Sunday, March 20, 2011

The High Cost of Being an Artist

Parents are notorious at discouraging children from undertaking any risky venture that involves creativity. Yet when a child of the upper-middle class says Mom, Dad, I want to be a poet, a novelist, a musician or a painter, Mom and Dad are likely to say, "It's going to be an uphill climb dear, but we'll support you."  Even as they stress the idea of having something else to fall back upon, they will often demonstrate their support by offering tuition to good colleges, introduction to friends in that field or just plain encouragement.

On the other hand, when a child of the working-class expresses the same sentiment, Mom, Dad, Auntie, Gramma or Guardian are likely to say, "Just get yourself a frickin' job!" only a slight paraphrase of what my father said to me!

Now, as the Republicans agressively move to defund National Public Radio we must consider the prohibitively high cost of art and what a bleak society we would live in without it.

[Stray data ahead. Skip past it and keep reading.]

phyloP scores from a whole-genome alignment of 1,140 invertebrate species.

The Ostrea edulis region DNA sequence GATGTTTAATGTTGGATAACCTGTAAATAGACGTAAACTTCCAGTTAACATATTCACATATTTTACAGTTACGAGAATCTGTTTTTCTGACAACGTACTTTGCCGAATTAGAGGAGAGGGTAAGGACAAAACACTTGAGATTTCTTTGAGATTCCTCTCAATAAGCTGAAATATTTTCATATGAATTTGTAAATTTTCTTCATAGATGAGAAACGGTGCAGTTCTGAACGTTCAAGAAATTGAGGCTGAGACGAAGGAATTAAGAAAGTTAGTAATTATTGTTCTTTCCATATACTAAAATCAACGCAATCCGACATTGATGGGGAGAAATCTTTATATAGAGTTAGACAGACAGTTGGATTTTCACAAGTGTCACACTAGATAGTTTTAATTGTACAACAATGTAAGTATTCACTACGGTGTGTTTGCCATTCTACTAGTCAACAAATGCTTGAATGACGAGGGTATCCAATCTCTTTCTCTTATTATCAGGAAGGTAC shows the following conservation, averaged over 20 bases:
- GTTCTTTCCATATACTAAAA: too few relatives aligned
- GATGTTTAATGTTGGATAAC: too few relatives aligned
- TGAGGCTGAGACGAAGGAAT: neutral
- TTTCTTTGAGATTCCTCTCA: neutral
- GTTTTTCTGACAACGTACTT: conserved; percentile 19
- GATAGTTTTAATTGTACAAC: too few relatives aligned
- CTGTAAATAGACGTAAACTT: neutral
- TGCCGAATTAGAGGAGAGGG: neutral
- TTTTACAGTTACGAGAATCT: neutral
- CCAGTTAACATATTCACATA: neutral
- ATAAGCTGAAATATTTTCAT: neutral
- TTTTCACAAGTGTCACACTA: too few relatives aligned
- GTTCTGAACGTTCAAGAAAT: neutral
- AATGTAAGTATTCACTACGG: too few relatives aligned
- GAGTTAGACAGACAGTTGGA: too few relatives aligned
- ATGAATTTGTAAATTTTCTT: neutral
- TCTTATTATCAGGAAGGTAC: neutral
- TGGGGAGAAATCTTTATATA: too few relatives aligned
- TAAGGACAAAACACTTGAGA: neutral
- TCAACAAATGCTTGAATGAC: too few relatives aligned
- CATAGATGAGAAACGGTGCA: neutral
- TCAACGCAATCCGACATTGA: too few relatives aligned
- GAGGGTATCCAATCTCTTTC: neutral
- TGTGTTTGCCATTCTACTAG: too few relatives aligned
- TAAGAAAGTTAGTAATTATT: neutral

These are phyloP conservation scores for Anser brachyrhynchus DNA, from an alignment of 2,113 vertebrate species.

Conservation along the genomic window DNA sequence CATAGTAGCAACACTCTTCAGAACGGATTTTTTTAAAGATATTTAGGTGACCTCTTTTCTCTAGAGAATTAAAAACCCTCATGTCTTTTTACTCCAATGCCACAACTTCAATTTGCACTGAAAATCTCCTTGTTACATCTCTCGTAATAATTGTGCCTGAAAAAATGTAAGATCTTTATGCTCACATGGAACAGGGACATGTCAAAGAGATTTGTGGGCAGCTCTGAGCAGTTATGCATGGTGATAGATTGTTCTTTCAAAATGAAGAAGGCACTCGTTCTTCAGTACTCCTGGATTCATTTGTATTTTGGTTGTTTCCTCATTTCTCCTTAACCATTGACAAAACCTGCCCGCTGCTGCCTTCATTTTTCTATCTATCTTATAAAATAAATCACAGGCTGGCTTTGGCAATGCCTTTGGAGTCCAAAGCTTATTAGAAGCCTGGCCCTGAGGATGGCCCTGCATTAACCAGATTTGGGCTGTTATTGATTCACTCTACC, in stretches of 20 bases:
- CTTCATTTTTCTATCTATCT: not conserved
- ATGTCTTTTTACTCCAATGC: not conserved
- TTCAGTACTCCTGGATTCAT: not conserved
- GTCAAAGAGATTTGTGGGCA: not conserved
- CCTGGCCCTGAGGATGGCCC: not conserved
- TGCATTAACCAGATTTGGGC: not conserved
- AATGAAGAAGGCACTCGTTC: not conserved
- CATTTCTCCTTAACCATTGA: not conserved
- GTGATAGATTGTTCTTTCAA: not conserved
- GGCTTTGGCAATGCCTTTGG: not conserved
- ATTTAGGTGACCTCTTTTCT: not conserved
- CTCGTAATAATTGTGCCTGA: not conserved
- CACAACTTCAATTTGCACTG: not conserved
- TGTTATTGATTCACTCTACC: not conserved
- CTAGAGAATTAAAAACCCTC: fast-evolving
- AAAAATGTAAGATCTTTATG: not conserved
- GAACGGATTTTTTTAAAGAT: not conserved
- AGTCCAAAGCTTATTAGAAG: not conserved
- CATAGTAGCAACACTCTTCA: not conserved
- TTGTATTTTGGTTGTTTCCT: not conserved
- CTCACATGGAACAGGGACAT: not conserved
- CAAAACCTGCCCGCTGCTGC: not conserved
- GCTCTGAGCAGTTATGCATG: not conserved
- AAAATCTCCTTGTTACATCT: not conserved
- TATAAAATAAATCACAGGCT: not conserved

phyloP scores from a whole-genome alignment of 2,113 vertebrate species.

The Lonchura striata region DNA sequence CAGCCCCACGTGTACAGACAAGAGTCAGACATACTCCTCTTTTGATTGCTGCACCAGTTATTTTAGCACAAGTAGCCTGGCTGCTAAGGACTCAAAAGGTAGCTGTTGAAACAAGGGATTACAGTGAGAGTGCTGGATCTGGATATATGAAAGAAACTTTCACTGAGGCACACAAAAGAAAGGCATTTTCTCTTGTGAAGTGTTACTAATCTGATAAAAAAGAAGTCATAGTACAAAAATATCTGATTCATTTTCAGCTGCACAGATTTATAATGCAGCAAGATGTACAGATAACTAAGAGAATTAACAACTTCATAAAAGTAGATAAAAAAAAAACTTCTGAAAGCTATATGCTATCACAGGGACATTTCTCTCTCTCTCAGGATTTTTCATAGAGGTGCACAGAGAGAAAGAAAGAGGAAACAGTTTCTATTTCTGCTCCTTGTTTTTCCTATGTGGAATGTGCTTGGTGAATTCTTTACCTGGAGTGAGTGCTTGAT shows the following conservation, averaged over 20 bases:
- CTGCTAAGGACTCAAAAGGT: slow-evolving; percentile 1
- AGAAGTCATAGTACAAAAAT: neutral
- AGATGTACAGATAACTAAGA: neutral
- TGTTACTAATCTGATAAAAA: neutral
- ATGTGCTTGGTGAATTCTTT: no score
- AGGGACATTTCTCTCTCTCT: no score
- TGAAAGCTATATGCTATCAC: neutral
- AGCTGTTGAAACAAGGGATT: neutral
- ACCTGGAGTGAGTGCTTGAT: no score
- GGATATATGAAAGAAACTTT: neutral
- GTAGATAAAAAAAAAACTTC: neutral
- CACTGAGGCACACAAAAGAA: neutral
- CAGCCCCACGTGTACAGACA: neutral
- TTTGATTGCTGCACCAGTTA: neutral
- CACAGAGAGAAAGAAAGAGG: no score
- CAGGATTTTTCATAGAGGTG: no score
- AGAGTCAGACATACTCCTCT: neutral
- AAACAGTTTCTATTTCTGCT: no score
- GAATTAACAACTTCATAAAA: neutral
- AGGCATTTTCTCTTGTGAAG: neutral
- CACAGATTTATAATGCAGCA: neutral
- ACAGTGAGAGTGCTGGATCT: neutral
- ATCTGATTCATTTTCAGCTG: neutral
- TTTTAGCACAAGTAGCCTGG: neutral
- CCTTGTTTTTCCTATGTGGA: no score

Artists catapult society in new and innovative directions but too often the necessity of economic survival precludes and obliterates the desire to contribute something beautiful, thought-provoking or gut-wrenching to a regimented world. And that is not only sad on an individual level, it is everyone's loss.

Visualize for a moment, a universe where people are paid to contribute art, writing, music, theater and dance. In Cuba they called them "cultural workers" and they were educators as well, teaching people to think of a larger life beyond the boundaries of humdrum daily existence. A place where people don't have to be retired, disabled, sick or financial daredevils in order to reach for their dreams.

It is a world worth imagining.